Sandra Tsing Loh went to college and earned an undergraduate degree in science. But her journey into science didn't quite work out.
In fact, says Loh, "after muddling through for a few years, (I) spectacularly bombed my physics GRE, That was the writing on the wall suggesting a switch."
Loh then decided to go into English graduate school at the University of Southern California. It was there that the author/performance artist/commentator found her true, er, callings.
While at USC, Loh "joined an avant-garde music group I met through the back pages of our local alternate weekly. We started throwing live happenings. . . it sort of became what I do."
And a happening it is. When she isn't performing her live show, Mother on Fire, about her clashes with Los Angeles school officials and her philosophy on the crazy L.A. life, you might catch her giving The Loh Down on Science, her National Public Radio segment. Loh has now written a book that is based on her show called Mother on Fire the subtitle of which we can't really use in a family paper. But the book has all the punch of the show, Loh says. "I just did the stage show the other week, so it is indeed something that continues to compliment the book," she said.
Loh, who will appear at the Times Festival of Reading on Saturday, agreed to answer a few questions about motherhood, performing and schools.
Every woman's life changes when she has kids. What was the biggest change for you?
My focus went off my career and into mothering. . . I was amazed at how extremely BIG the act of mothering was, how complete, how fascinating, how satisfying, how fun, how great some of those baby products SMELLED (Mustela . . . hm!). It essentially split me in two. There is work mode and then there is mother mode.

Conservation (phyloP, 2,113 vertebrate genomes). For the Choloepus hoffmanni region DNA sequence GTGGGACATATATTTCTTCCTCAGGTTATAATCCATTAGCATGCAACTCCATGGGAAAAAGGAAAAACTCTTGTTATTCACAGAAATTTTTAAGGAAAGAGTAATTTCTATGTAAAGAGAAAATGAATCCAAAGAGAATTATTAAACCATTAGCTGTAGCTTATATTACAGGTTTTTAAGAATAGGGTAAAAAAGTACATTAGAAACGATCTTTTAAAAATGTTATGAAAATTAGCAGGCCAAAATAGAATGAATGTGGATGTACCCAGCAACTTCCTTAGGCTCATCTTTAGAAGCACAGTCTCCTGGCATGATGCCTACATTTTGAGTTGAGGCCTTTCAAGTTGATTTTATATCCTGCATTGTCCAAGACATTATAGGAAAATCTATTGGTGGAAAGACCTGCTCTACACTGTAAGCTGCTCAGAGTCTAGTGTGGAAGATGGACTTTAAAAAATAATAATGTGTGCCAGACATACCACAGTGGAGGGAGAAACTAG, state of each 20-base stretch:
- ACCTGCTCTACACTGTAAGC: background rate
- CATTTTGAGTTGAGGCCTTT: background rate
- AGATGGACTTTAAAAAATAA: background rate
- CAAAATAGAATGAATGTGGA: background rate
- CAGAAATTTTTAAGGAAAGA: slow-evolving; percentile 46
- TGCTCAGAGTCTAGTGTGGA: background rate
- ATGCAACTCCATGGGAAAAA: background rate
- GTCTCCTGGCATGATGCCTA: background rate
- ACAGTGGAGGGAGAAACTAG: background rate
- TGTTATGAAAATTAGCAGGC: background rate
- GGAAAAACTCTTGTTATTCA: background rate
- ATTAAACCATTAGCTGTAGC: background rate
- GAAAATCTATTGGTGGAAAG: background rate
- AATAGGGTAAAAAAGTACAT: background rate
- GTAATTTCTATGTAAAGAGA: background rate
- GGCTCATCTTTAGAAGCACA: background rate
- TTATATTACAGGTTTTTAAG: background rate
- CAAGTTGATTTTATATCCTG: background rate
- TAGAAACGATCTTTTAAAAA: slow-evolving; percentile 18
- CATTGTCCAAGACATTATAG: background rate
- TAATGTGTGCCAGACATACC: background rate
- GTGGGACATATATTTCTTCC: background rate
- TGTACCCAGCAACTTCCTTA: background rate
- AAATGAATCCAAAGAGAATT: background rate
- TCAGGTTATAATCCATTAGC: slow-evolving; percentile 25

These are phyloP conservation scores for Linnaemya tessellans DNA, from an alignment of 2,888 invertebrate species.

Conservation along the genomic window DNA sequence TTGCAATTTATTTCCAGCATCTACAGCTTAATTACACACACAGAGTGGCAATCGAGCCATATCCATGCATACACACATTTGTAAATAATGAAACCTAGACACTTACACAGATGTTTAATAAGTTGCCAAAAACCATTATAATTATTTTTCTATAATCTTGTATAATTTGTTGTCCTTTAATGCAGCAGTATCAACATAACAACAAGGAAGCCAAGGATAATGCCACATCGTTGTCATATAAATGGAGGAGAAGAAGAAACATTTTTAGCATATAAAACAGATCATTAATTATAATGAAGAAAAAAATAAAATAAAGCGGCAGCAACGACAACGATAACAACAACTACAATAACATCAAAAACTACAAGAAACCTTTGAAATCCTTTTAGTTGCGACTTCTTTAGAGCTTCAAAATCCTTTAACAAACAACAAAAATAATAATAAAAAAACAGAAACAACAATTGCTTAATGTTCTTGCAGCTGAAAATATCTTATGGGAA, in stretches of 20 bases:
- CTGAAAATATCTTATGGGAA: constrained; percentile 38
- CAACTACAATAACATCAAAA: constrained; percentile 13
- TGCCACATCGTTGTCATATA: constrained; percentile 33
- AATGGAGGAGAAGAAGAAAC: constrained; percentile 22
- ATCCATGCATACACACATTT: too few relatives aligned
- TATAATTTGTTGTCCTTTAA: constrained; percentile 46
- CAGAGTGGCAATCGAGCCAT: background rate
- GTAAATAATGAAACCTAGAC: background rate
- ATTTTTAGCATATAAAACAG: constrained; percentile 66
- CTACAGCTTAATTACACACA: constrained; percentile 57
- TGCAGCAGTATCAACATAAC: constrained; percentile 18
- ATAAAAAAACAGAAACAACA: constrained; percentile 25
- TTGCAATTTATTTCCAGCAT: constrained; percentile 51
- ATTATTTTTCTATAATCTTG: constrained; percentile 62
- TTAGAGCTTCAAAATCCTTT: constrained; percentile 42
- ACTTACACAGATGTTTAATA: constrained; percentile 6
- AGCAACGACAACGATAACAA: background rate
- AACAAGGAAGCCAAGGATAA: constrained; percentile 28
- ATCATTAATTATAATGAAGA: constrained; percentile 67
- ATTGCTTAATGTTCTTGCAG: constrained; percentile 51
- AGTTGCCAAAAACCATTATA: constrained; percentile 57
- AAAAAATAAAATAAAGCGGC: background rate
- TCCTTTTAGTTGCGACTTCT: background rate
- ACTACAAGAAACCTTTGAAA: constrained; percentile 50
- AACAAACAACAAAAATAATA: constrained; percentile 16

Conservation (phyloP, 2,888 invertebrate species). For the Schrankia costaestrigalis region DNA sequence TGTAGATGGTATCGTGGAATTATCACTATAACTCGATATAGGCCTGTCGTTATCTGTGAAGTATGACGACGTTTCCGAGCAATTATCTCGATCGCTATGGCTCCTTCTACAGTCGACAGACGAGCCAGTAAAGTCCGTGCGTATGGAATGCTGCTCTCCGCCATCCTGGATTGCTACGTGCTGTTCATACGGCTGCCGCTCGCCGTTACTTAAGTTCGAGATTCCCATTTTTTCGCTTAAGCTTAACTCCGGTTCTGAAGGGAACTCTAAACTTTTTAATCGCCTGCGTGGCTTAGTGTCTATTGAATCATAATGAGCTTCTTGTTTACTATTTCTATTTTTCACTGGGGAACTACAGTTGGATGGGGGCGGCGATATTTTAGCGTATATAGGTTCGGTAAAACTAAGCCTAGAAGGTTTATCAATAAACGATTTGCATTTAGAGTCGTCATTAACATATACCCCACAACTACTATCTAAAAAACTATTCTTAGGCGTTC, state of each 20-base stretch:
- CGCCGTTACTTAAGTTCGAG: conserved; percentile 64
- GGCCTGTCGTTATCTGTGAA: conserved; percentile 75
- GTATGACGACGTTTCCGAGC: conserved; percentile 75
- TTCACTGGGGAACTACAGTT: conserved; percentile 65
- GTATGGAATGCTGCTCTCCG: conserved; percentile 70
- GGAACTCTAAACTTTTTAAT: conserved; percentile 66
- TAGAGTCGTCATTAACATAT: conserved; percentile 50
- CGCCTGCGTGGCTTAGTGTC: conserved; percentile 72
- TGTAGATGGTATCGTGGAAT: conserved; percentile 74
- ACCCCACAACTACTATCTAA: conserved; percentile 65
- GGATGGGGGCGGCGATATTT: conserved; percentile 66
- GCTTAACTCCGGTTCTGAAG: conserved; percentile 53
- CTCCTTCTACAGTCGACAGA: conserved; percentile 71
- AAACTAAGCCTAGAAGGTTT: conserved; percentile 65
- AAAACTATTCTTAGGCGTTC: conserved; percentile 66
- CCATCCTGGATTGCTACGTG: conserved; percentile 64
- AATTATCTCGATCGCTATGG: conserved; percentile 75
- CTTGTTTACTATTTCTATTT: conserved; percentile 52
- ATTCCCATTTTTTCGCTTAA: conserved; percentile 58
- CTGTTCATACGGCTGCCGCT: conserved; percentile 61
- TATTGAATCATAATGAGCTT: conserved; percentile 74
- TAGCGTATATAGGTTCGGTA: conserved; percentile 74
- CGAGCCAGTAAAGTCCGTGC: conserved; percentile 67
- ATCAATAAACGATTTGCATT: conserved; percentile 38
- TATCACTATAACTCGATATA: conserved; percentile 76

In the meantime, as a writer, becoming a mother has entirely changed my universe in that it has made my universe much larger — it has given me another lens through which to view the world . . ., made me much more aware of not just the schools but of all our public institutions (parks, libraries, etc.), of class (those who can afford private schools and those who cannot), of government obfuscation in terms of how dollars are spent, and more.
A friend of mine just wrote on her Facebook page that the way she knows she is a mom is that she had just uttered the phrase, "No naked cartwheels" to her children. What is the one thing you have said to your kids that you didn't think you would ever hear coming out of your mouth?
"No. No. No. Get down off that wall right now. If you don't, I promise you, you will fall, crack your skull, your eyeballs will go exploding out of your head and you know what your father and I will be doing? We'll be standing right here laughing. That's right. We'll be laughing. Because you never listen. What? Yikes! Oh forget it!" (Cue running and seizing child who is totally ignoring this monologue off wall.)
In one of your articles, you wrote that your Asian father has had a difficult time accepting you as an artist. How do you make that relationship work?
In the some 25 years since I've graduated from college and essentially quit science, I've stuck with art and made some success at it . . . So not only is he resigned to it, he has gotten to enjoy being the star of my work, and being celebrated and hailed wherever he goes. (Also, during one performance art piece I did where I threw money into a crowd, he collected some, and waved it to television cameras: "All that money I put into her college education — I finally got some back!")
I've also come to realize that my dad is a bit of a street performer himself (he always tells stories to entertain the people who pick him up while hitchiking). . . Maybe instead of a happy engineer supporting a family of five in the '60s he was actually a frustrated performance artist! Makes sense now, in a certain way.
Give us your wisdom, oh Mother of Small Children (a phrase Loh uses to describe herself): What is one thing all moms need to know to make it through the day?